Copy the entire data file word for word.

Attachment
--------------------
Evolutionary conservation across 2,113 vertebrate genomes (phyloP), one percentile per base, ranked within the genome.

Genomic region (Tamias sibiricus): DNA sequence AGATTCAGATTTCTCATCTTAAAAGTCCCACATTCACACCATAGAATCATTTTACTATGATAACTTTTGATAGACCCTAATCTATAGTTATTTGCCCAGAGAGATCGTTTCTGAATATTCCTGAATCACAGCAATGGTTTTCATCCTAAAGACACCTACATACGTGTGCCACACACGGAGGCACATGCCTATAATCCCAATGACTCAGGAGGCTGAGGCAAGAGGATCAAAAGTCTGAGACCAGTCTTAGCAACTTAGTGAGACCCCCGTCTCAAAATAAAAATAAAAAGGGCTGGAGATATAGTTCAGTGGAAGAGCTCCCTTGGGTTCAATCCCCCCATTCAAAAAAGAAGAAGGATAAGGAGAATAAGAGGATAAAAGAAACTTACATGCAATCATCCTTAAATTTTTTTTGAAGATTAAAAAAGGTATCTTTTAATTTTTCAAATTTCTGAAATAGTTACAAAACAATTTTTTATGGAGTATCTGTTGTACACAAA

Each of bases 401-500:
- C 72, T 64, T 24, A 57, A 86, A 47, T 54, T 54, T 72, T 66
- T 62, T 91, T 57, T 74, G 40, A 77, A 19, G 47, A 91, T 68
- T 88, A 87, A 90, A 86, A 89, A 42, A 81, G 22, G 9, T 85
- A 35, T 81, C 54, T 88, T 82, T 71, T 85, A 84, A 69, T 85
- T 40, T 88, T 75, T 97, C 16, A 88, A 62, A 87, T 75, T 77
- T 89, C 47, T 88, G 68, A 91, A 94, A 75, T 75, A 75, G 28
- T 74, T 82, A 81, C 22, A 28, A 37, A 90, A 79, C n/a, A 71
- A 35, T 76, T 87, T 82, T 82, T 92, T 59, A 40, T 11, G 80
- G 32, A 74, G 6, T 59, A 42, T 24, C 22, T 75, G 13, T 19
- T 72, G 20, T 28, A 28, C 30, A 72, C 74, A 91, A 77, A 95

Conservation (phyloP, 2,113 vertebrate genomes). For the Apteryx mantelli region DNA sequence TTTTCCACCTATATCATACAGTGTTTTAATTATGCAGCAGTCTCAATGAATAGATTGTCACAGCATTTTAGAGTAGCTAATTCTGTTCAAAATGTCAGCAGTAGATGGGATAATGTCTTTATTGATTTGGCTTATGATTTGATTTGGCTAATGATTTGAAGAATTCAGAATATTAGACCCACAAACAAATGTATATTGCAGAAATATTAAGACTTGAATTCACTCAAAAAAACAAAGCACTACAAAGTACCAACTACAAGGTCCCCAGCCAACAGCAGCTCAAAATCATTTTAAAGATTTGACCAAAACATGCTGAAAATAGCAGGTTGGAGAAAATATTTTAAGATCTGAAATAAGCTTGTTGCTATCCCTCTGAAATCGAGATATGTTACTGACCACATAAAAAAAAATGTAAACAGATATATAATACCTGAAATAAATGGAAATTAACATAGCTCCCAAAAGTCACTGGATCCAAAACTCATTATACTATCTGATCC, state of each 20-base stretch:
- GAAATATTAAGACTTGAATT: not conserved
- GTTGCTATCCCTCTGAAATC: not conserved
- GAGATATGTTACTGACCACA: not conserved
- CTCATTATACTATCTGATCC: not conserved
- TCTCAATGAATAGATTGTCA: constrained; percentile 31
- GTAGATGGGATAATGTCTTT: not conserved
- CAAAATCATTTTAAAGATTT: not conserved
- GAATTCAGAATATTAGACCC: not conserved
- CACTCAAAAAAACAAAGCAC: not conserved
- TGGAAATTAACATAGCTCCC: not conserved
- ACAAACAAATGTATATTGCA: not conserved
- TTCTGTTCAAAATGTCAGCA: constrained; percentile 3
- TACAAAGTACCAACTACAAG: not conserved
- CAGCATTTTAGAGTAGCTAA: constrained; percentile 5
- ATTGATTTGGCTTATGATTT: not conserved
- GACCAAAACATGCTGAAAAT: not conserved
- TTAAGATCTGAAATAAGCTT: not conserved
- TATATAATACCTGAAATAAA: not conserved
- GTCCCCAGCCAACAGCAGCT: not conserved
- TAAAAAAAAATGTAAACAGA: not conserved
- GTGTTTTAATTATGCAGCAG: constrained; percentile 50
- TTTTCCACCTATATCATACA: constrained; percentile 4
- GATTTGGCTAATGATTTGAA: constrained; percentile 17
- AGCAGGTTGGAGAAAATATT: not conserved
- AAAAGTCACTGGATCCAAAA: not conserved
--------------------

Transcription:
Evolutionary conservation across 2,113 vertebrate genomes (phyloP), one percentile per base, ranked within the genome.

Genomic region (Tamias sibiricus): DNA sequence AGATTCAGATTTCTCATCTTAAAAGTCCCACATTCACACCATAGAATCATTTTACTATGATAACTTTTGATAGACCCTAATCTATAGTTATTTGCCCAGAGAGATCGTTTCTGAATATTCCTGAATCACAGCAATGGTTTTCATCCTAAAGACACCTACATACGTGTGCCACACACGGAGGCACATGCCTATAATCCCAATGACTCAGGAGGCTGAGGCAAGAGGATCAAAAGTCTGAGACCAGTCTTAGCAACTTAGTGAGACCCCCGTCTCAAAATAAAAATAAAAAGGGCTGGAGATATAGTTCAGTGGAAGAGCTCCCTTGGGTTCAATCCCCCCATTCAAAAAAGAAGAAGGATAAGGAGAATAAGAGGATAAAAGAAACTTACATGCAATCATCCTTAAATTTTTTTTGAAGATTAAAAAAGGTATCTTTTAATTTTTCAAATTTCTGAAATAGTTACAAAACAATTTTTTATGGAGTATCTGTTGTACACAAA

Each of bases 401-500:
- C 72, T 64, T 24, A 57, A 86, A 47, T 54, T 54, T 72, T 66
- T 62, T 91, T 57, T 74, G 40, A 77, A 19, G 47, A 91, T 68
- T 88, A 87, A 90, A 86, A 89, A 42, A 81, G 22, G 9, T 85
- A 35, T 81, C 54, T 88, T 82, T 71, T 85, A 84, A 69, T 85
- T 40, T 88, T 75, T 97, C 16, A 88, A 62, A 87, T 75, T 77
- T 89, C 47, T 88, G 68, A 91, A 94, A 75, T 75, A 75, G 28
- T 74, T 82, A 81, C 22, A 28, A 37, A 90, A 79, C n/a, A 71
- A 35, T 76, T 87, T 82, T 82, T 92, T 59, A 40, T 11, G 80
- G 32, A 74, G 6, T 59, A 42, T 24, C 22, T 75, G 13, T 19
- T 72, G 20, T 28, A 28, C 30, A 72, C 74, A 91, A 77, A 95

Conservation (phyloP, 2,113 vertebrate genomes). For the Apteryx mantelli region DNA sequence TTTTCCACCTATATCATACAGTGTTTTAATTATGCAGCAGTCTCAATGAATAGATTGTCACAGCATTTTAGAGTAGCTAATTCTGTTCAAAATGTCAGCAGTAGATGGGATAATGTCTTTATTGATTTGGCTTATGATTTGATTTGGCTAATGATTTGAAGAATTCAGAATATTAGACCCACAAACAAATGTATATTGCAGAAATATTAAGACTTGAATTCACTCAAAAAAACAAAGCACTACAAAGTACCAACTACAAGGTCCCCAGCCAACAGCAGCTCAAAATCATTTTAAAGATTTGACCAAAACATGCTGAAAATAGCAGGTTGGAGAAAATATTTTAAGATCTGAAATAAGCTTGTTGCTATCCCTCTGAAATCGAGATATGTTACTGACCACATAAAAAAAAATGTAAACAGATATATAATACCTGAAATAAATGGAAATTAACATAGCTCCCAAAAGTCACTGGATCCAAAACTCATTATACTATCTGATCC, state of each 20-base stretch:
- GAAATATTAAGACTTGAATT: not conserved
- GTTGCTATCCCTCTGAAATC: not conserved
- GAGATATGTTACTGACCACA: not conserved
- CTCATTATACTATCTGATCC: not conserved
- TCTCAATGAATAGATTGTCA: constrained; percentile 31
- GTAGATGGGATAATGTCTTT: not conserved
- CAAAATCATTTTAAAGATTT: not conserved
- GAATTCAGAATATTAGACCC: not conserved
- CACTCAAAAAAACAAAGCAC: not conserved
- TGGAAATTAACATAGCTCCC: not conserved
- ACAAACAAATGTATATTGCA: not conserved
- TTCTGTTCAAAATGTCAGCA: constrained; percentile 3
- TACAAAGTACCAACTACAAG: not conserved
- CAGCATTTTAGAGTAGCTAA: constrained; percentile 5
- ATTGATTTGGCTTATGATTT: not conserved
- GACCAAAACATGCTGAAAAT: not conserved
- TTAAGATCTGAAATAAGCTT: not conserved
- TATATAATACCTGAAATAAA: not conserved
- GTCCCCAGCCAACAGCAGCT: not conserved
- TAAAAAAAAATGTAAACAGA: not conserved
- GTGTTTTAATTATGCAGCAG: constrained; percentile 50
- TTTTCCACCTATATCATACA: constrained; percentile 4
- GATTTGGCTAATGATTTGAA: constrained; percentile 17
- AGCAGGTTGGAGAAAATATT: not conserved
- AAAAGTCACTGGATCCAAAA: not conserved